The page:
Hormone-disrupting chemicals: time for the EU to act against these everyday toxicants
BEUC NEWS - 29.07.2016
Endocrine disrupting chemicals (EDCs) are used in many products that consumers come in contact with every day: from skin creams, children toys and textiles to paper receipts and food containers. Scientists have linked these chemicals to severe human health problems including infertility, obesity and cancer.
BEUC has published a new position paper on the need to better protect consumers. Today’s EU laws largely fail to protect consumers from exposure to EDCs. That is because the EU lacks concrete criteria that define what EDCs are and how they should be regulated.
Last month - almost three years after a legal deadline - the EU Commission finally proposed such criteria. However, the Commission’s proposal is inadequate and it will fail to protect consumers. Based on the proposed criteria, the EU would need to postpone action until scientists can show that a chemical actually harms consumers. As such, the proposed criteria conflicts with the precautionary principle - enshrined in the EU Treaty - namely that protective action should prevail in the face of scientific uncertainty.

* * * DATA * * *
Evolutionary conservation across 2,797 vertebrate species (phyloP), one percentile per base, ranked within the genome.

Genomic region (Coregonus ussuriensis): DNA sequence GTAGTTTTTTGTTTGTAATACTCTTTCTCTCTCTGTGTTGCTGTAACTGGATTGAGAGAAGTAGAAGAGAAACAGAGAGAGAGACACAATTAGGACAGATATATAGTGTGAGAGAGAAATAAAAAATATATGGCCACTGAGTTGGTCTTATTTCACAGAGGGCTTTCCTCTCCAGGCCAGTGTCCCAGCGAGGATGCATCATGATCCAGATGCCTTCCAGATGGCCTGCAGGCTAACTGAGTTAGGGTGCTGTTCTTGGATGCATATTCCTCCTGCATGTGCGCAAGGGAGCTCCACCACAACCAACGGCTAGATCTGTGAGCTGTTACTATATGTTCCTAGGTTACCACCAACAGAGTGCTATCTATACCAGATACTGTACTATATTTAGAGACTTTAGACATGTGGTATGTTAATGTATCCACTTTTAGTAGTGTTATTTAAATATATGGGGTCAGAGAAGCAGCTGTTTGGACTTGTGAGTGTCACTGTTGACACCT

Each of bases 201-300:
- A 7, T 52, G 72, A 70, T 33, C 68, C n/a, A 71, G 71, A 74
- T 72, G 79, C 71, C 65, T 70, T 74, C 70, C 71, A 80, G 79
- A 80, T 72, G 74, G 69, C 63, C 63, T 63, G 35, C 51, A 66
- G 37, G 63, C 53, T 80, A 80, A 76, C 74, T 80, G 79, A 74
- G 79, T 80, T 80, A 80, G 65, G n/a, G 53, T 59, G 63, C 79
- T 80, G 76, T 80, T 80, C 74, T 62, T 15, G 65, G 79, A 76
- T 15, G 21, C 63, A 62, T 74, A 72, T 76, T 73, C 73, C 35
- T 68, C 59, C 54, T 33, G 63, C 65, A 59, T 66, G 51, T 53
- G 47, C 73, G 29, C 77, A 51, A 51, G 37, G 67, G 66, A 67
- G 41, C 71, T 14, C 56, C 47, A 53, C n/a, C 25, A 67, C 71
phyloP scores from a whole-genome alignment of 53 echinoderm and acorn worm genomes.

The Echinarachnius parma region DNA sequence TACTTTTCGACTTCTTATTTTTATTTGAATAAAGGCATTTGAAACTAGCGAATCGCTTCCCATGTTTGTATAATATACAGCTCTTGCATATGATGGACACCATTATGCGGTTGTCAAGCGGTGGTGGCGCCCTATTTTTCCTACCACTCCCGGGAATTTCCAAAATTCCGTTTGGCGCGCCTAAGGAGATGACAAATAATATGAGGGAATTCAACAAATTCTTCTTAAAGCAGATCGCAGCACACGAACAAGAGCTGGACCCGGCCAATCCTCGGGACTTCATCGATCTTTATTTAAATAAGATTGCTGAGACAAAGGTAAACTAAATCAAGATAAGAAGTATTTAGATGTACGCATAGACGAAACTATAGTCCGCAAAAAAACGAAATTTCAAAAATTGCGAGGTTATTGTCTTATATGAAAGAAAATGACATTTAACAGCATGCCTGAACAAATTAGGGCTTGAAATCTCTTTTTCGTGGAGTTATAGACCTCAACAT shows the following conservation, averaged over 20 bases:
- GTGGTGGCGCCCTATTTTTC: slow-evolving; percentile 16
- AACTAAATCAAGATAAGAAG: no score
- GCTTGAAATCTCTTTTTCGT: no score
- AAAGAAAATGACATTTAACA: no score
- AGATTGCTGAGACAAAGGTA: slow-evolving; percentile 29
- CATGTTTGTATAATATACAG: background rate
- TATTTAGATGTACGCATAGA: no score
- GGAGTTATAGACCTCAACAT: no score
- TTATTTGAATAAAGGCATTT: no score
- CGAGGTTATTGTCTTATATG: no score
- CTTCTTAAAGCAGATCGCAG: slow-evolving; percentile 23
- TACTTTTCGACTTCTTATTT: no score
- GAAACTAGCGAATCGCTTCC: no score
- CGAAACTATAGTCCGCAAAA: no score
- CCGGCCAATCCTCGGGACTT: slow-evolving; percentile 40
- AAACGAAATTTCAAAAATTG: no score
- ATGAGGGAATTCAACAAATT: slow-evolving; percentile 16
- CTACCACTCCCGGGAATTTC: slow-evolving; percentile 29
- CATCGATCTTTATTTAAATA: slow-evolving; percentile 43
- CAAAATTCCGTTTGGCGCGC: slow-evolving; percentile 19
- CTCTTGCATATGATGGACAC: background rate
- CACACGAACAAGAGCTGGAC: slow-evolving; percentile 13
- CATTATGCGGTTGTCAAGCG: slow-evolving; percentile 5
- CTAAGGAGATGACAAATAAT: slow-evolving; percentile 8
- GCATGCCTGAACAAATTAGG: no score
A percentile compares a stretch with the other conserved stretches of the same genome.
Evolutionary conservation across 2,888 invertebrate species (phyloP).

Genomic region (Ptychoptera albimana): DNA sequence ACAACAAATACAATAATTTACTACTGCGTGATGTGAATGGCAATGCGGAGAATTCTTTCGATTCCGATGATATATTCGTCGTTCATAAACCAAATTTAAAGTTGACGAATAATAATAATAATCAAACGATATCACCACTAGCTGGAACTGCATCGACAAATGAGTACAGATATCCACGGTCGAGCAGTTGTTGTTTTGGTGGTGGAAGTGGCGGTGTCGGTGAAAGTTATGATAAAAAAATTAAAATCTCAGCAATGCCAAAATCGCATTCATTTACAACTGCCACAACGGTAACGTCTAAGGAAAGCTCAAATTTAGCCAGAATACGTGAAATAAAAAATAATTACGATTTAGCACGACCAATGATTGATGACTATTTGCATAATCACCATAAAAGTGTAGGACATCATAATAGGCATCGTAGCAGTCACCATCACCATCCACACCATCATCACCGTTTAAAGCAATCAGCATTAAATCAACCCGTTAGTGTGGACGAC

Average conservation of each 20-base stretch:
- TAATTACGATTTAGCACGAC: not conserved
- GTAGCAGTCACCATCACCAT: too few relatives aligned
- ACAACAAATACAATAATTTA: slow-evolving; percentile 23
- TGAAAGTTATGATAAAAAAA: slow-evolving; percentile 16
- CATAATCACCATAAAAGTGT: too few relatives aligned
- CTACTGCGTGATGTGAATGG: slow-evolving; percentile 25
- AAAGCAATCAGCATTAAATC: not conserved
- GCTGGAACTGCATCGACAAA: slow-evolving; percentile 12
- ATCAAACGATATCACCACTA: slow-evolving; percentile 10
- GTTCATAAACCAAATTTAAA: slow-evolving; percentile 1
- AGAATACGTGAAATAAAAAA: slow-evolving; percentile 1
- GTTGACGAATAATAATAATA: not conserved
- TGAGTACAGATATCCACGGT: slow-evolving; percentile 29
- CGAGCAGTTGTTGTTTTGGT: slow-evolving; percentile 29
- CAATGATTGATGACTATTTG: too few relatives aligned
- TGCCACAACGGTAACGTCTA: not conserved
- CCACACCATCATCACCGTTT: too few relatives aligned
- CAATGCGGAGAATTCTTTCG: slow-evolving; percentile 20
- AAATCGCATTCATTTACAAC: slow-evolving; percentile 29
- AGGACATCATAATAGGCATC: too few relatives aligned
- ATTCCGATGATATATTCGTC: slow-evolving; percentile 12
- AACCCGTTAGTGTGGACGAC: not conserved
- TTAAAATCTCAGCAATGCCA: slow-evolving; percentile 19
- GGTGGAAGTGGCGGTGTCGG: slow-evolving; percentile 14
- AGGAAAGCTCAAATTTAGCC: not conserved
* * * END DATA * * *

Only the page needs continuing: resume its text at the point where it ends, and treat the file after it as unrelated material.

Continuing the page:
A few highlights from our paper:
- An EU definition of endocrine-disrupting chemicals needs to identify both those chemicals we know are EDCs as well as those we suspect to be;
- The flawed EDC criteria proposed by the Commission seem to confirm concerns that TTIP distracts the EU from better protecting consumers against these harmful chemicals.
- Given the little information available, it is almost impossible for consumers to avoid products that contain EDCs;
- Expensive does not necessarily mean 'EDC free'. Our French and Belgian members found EDCs in some expensive brand creams, but not in the cheaper alternatives;
- More often than not safer alternatives do exist.
Our full position is available here.